Kotaku posted an article yesterday that got me thinking about my younger dreams (and current wishes) of working in the gaming industry.
It also makes me glad I never made it. You can read the original post Kotaku is responding to here.
Yes, games are an art. But they aren’t the same as a single artist making a living relying on their art. These are companies, with groups of people working long hours to create games for people to enjoy.
The concept of “you are lucky to be here” should not be part of the job. Yes many feel lucky, hell I would too if I worked at any number of development companies, but does that excuse excessive hours and minimum pay? No it does not.
Certainly this can be a consequence of poor time management, where a freelance artist would have only so much time to send in work, and if you don’t get it done in time you should be prepared for a few all-nighters. A few. The industry has been built on the impression of always working long hours during the production of a game regardless of your outside work life. Heaven forbid you have a family.
We can certainly thank those working on Iron Bull in Dragon Age Inquisition going the extra mile and programing him the ability to have a relationship with everyone, because originally he was going to be race specific. It makes me wonder if the time and effort was compensated? I have high praise for Bioware being a progressive company, and I would be disappointed if their workers were not adequately compensated.
At what point are workers not entitled to a fair wage? These are employees of a company, not single owners or artists creating something. Does this mean all the workers share in the rewards of the company, and also in the risks if a game fails? These aren’t entrepreneurs. These workers share only in the pride of creation, they don’t reap the rewards of profits.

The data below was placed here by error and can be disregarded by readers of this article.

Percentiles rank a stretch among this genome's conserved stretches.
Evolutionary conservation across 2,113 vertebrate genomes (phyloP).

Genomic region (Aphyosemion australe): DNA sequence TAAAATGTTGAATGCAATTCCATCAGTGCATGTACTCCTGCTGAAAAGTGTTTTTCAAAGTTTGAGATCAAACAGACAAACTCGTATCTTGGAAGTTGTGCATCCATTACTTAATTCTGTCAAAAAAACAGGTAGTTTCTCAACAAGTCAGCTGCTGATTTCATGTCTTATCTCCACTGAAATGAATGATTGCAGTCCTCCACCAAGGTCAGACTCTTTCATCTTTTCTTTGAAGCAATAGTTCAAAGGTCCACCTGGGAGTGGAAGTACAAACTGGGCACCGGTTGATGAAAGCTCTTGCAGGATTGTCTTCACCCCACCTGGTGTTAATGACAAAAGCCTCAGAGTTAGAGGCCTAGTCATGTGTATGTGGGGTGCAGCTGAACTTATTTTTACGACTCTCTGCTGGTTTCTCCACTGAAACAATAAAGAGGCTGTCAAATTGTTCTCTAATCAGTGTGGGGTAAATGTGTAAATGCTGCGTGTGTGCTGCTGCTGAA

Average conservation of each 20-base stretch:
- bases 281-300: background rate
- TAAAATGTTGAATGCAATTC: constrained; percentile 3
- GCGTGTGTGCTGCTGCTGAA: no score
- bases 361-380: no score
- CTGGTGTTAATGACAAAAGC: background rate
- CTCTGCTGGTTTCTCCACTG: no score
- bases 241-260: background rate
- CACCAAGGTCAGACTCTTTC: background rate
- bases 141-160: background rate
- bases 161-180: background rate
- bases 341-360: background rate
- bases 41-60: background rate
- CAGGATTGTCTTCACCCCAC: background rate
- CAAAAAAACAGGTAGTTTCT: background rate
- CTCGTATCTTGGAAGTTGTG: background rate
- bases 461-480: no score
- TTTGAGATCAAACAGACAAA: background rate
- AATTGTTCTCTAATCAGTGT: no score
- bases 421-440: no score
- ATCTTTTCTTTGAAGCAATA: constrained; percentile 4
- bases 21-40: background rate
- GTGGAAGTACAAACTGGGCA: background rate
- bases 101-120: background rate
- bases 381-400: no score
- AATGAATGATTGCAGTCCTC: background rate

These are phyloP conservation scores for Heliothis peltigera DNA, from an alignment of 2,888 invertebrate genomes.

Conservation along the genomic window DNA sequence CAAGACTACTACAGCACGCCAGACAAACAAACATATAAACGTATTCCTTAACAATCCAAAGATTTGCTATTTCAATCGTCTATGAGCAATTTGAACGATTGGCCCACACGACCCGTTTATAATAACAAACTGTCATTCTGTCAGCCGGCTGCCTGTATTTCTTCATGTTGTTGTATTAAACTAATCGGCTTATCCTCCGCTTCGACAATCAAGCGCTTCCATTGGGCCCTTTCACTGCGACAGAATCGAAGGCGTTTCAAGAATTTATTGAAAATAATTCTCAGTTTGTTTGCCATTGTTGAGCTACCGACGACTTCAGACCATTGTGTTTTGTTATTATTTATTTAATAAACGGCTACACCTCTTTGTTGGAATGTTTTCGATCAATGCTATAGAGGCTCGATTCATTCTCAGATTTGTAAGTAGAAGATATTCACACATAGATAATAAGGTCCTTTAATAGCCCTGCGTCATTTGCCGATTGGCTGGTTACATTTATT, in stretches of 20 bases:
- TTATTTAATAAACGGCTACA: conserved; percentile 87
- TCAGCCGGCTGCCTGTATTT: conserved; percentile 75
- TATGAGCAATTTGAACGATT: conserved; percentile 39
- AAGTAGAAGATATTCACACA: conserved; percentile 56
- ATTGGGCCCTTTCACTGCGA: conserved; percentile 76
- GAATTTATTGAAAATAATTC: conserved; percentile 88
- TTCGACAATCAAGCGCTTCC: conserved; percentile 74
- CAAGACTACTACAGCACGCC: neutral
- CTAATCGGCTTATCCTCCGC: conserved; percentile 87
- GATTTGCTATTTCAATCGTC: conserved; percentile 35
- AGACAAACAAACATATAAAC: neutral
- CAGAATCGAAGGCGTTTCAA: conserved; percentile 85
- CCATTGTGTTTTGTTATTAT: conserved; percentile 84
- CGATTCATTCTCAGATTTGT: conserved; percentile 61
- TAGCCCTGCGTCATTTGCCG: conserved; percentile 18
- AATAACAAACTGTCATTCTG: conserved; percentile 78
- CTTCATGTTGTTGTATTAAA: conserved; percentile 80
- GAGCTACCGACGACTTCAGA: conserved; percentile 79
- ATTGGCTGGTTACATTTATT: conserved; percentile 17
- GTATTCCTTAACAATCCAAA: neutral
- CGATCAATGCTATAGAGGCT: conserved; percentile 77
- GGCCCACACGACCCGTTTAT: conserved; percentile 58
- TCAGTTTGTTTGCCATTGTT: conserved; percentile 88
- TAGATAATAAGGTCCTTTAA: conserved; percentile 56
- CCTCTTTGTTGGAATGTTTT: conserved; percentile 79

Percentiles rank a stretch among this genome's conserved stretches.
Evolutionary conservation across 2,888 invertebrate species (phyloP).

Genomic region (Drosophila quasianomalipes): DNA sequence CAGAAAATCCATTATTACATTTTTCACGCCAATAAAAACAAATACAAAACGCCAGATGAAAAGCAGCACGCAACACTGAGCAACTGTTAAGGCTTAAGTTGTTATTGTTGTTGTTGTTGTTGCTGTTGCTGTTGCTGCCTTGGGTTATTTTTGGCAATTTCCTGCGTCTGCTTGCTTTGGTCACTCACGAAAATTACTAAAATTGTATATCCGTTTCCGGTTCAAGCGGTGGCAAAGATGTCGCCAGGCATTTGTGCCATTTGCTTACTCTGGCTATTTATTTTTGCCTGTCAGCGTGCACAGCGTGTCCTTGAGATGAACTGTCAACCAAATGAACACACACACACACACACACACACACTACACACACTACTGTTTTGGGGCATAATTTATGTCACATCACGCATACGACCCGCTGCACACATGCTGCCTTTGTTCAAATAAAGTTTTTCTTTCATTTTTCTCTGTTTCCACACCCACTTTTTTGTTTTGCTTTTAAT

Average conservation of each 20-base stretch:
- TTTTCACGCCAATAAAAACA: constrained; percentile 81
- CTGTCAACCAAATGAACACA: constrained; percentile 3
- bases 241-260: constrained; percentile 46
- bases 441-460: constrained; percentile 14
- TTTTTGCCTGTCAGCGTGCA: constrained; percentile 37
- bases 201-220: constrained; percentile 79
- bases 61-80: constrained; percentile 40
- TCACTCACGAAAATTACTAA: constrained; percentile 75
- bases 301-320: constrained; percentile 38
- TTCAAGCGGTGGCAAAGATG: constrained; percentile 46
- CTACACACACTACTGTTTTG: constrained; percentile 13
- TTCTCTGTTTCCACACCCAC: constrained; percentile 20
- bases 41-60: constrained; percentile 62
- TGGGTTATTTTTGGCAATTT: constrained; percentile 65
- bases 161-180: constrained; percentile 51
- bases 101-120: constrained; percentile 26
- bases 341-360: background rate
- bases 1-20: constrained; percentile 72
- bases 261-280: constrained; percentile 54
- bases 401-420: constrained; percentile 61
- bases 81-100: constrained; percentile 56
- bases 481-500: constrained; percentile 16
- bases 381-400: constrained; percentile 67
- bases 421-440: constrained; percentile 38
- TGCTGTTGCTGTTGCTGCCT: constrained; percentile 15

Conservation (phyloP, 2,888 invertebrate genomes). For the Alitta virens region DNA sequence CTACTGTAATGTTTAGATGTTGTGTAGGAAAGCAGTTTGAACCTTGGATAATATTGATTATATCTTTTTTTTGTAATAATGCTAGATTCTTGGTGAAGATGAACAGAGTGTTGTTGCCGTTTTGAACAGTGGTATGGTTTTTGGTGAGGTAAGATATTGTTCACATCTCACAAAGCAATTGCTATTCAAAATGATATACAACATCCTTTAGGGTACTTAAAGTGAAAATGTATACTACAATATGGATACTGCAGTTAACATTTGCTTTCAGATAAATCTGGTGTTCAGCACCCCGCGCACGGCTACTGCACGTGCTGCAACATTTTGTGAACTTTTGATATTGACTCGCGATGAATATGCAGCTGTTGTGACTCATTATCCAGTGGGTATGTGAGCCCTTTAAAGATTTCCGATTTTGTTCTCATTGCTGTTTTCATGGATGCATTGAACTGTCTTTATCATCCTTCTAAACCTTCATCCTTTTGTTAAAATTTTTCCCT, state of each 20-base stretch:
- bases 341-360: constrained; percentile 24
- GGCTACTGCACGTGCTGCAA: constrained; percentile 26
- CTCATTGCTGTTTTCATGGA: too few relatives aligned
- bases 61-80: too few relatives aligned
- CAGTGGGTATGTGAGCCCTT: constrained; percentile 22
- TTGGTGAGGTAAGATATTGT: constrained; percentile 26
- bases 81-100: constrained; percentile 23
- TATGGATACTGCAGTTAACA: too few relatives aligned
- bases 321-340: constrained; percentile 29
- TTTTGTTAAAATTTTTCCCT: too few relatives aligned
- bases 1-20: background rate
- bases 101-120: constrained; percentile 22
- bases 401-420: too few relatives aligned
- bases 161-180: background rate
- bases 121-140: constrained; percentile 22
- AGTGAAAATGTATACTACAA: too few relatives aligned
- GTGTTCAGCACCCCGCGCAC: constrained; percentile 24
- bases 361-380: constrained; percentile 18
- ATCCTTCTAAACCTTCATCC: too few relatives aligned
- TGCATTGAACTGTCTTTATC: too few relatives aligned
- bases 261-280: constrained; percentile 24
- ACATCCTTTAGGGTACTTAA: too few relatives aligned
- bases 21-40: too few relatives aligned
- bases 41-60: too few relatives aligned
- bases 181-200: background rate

There is so much work and effort put into the creation of a game that is beyond “pointing and clicking a mouse.” Game development is research, artwork, programing, sweat and tears. Why is it standard that this isn’t compensated? When has it become the standard?
I want to see high quality games continued to be made. If there is no work-life balance, all of these artists burn out. If there is no livable wage all of these artists will go elsewhere.
This shouldn’t be something that people expect to face when working on a game for a company. It is 2016, and why is wage gaps still a problem? Are these companies trying to push the notion that by paying their workers more, games will cost more? I sure as hell hope not.
Workers in the industry should feel valued and appreciated, not someone who is either easily replaceable or is “lucky to be here in the first place.” These people are artists, and they should be valued as such.